Resigned to postpone suicide a little longer because a too-charming-to-turn-away guest turns up (for the room she hasn’t rented out for years), Stella (Camilla Filippi) finds herself obliged to reconsider her life and where she places her trust and her loyalty. Funny: the model now looks a little like that of Shot in the Dark, in retrospect, but I don’t think it would seem that way while watching either of them. The characters, the setting, and the ultimate resolutions are utterly different. In this film, the guest, Giullio (Guido Caprino), appears almost like the friend Stella didn’t realise she needed, at first, but becomes a little too familiar and then rapidly downright sinister. Caprino plays him perfectly, somewhere between Arno Frisch in Funny Games and Jack Nicholson in Witches of Eastwick. There is so much to his character and the impact he has on Stella (and to a lesser degree on Stella’s husband) that I’m tempted to get carried away in analysing the film, but that would give far too much away.

But to step back a little…Italian horror has a rich heritage, and The Guest Room has the beautifully grand sets and the melodrama in honour. It’s full of tension, and it’s fun to puzzle out what’s going on. It does hammer home the message—think of the child!—a little heavily though, aided by rain and dramatic music, but if you don’t get as personally invested in a story as I do, it could be quite a ride.

Déflagrations AKA Blast (Vanya Peirani-Vignes, France)

Pierre Kiwitt as Fred (Sonia's partner), taking a first look at their problem in Blast

The final film of the weekend, another world premiere no less, couldn’t have been more different from the others (oh, how I love the variety!). Indeed the set is the polar opposite to a cabin in the woods: it’s a car in a car park. This car belongs to Sonia (Nora Arnezeder), a bomb disposal specialist who discovers there is an anti-tank mine attached beneath it, just when she’s got inside with the kids. I thought at first that it was kind of convenient because she had the expertise and the colleagues to assist, but fortunately, this is no coincidence. There is a reason her car is targeted. Arnezeder and the other central cast (including the children) are excellent, but the film does suffer from some rather two-dimensional secondary characters. I was able to mentally clock a sneak baddie and someone who wore a metaphorical “red jersey” pretty much as soon as they appeared.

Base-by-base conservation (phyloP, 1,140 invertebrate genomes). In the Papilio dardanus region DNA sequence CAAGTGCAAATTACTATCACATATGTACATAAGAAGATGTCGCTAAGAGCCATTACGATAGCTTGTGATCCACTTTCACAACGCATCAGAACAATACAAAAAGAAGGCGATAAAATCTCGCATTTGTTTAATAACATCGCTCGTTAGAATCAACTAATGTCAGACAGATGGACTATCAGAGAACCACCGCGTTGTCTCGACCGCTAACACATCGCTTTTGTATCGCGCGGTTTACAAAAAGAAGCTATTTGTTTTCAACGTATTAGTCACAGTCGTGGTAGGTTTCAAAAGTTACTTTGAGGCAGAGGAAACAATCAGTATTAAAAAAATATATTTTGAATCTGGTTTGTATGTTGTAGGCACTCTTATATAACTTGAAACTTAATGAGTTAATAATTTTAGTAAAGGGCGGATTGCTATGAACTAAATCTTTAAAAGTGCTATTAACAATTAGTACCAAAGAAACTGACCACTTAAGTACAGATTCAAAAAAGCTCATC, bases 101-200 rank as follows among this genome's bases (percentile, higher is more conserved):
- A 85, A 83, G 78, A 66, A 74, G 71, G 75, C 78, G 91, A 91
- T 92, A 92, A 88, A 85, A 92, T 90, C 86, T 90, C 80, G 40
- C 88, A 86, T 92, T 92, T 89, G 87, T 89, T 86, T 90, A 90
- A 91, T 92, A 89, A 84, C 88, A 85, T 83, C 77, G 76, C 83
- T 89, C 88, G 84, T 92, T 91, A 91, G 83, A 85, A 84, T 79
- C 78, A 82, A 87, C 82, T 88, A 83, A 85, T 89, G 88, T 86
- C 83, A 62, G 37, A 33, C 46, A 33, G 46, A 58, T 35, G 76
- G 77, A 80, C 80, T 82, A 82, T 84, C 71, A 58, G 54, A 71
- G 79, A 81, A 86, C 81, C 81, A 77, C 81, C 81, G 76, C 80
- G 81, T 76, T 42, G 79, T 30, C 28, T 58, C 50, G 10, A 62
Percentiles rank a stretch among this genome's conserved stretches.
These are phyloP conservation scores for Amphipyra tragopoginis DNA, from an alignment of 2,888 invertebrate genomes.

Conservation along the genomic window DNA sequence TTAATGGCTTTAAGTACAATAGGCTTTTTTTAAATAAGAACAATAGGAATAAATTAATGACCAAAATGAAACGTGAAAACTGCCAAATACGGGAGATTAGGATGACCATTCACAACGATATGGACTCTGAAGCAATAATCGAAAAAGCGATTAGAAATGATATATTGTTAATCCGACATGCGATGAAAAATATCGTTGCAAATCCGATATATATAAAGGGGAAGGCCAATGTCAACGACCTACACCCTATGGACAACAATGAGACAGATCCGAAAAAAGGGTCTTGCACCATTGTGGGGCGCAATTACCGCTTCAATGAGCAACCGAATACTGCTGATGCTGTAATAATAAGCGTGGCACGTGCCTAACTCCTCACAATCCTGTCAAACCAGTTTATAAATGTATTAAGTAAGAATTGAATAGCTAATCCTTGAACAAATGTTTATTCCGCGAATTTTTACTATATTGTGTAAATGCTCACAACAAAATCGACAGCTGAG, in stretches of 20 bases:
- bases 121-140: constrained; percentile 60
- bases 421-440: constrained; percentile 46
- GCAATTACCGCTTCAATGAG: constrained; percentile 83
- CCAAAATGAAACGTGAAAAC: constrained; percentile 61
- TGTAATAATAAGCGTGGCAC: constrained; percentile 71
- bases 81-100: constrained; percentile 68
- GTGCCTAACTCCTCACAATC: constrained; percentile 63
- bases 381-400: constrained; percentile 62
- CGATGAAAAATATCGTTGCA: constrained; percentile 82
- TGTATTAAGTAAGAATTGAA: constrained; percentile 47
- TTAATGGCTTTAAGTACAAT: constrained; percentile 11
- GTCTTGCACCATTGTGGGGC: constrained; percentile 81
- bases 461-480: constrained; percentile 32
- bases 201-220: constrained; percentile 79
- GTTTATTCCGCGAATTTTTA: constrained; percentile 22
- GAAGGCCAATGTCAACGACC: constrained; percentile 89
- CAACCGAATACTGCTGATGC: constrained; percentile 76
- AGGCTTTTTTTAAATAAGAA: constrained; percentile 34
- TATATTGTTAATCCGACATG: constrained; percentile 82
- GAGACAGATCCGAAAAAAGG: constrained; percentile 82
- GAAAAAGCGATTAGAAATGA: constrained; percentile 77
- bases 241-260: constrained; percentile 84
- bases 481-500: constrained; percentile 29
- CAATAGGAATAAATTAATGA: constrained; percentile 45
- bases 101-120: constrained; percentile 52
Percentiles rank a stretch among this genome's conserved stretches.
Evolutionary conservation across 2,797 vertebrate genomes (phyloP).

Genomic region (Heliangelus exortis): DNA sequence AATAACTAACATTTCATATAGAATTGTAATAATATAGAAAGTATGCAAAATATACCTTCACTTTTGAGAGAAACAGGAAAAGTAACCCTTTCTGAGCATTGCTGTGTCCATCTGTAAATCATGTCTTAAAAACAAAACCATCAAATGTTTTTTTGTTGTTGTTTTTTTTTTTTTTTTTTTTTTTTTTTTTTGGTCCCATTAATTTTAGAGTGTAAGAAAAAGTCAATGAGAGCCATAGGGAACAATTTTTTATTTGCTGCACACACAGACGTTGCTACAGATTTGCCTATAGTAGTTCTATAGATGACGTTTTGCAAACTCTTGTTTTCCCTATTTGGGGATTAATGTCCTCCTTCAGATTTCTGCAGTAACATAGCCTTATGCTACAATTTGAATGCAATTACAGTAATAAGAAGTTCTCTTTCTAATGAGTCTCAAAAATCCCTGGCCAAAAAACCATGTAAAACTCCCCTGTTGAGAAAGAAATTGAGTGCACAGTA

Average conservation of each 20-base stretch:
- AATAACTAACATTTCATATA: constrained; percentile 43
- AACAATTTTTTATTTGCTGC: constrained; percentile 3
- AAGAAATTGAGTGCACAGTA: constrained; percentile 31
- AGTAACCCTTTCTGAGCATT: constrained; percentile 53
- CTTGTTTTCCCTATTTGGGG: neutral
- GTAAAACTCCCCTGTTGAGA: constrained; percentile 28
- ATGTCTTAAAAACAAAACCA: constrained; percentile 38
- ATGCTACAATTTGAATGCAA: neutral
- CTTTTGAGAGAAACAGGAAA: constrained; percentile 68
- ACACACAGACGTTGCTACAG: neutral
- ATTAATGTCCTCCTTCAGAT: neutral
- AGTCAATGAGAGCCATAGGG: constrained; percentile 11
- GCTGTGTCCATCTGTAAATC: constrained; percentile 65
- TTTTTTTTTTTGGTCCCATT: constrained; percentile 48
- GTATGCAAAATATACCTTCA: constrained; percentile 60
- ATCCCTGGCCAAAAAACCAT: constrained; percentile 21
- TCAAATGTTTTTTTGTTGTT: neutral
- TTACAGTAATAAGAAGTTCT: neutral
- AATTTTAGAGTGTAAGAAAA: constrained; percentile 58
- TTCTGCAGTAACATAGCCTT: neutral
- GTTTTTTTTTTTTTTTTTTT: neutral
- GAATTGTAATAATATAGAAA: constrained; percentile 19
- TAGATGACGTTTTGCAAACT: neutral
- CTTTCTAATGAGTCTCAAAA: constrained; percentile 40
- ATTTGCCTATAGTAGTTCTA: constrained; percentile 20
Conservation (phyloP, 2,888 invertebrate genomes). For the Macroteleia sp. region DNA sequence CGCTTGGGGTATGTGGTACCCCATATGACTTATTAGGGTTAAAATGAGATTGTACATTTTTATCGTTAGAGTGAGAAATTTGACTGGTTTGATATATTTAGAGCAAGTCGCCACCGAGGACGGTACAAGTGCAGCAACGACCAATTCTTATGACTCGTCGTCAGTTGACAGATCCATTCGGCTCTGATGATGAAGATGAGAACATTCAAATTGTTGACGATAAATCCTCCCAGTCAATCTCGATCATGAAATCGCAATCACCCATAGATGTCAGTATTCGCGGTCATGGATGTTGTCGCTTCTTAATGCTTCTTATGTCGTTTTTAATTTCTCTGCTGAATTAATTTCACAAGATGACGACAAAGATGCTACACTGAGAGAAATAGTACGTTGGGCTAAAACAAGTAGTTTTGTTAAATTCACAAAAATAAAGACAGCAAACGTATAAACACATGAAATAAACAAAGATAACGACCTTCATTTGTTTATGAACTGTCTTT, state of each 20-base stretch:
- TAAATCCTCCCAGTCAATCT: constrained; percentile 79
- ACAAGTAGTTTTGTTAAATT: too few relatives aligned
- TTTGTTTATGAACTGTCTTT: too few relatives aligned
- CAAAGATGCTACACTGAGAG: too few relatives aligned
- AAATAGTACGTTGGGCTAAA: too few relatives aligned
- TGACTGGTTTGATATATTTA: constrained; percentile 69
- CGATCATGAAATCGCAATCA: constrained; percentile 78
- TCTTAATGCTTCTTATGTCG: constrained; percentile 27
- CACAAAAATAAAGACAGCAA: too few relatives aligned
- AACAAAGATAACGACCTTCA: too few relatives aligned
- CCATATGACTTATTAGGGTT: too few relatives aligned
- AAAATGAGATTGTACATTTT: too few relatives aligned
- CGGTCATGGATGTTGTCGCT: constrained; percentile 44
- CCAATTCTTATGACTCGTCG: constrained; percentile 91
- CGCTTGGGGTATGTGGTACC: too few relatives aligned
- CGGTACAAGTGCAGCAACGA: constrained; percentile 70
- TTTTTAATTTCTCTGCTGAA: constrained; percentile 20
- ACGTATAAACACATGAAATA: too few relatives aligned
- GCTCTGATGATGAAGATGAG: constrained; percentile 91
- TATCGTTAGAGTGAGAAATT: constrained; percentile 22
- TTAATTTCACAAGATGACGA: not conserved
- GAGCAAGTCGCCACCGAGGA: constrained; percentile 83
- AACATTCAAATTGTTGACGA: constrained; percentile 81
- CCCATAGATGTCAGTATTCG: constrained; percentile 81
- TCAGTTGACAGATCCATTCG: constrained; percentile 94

The tone of Blast is a real success, though. Interestingly, although there is a surprising amount of detail to the seemingly simple plot and a lot to squeeze into ninety minutes, it is not an “action-packed” film. The central characters are sitting on top of a bomb, after all, so they move as little as possible and talk very calmly. Those outside the car (investigators, other bomb experts, and Sonia’s partner) consult technical manuals, confer with colleagues, and snip wires—this isn’t exactly a shoot-outs-and-car-chases kind of film. Despite all that, it is extremely tense to the extent that I was ready to weep at one point when the two kids reached for each other’s hands. It’s not just about this daring rescue, of course: Blast lets the viewer see some of the people behind the news stories you might read about and consider their motivations and their conflicts. So for a film that combines low- and high-brow very effectively, this one is worth watching out for, especially if you find modern thrillers a little over-the-top.


As well as the above, Grimmfest also screened

  • We’re All Going To The World’s Fair (Jane Schoenbrun, USA), previously reviewed as part of Fantasia International Film Festival.
  • The Righteous (Mark O’Brien, Canada), one of this year’s Fantasia films I admired the most.

Looking for more on Grimmfest 2021? We’ve got you:

“Grimmfest 2021: Day One Round-up”

“Grimmfest Announces 2021 Dates, Special Guests, and More”

“Festival Round-Up: Grimmfest May Madness”

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Written by Alix Turner

Alix discovered both David Lynch and Hardware in 1990, and has been seeking out weird and nasty films ever since (though their tastes have become broader and more cosmopolitan). A few years ago, Alix discovered a fondness for genre festivals and a knack for writing about films, and now cannot seem to stop. They especially appreciate wit and representation on screen, and introducing old favourites to their teenage daughter.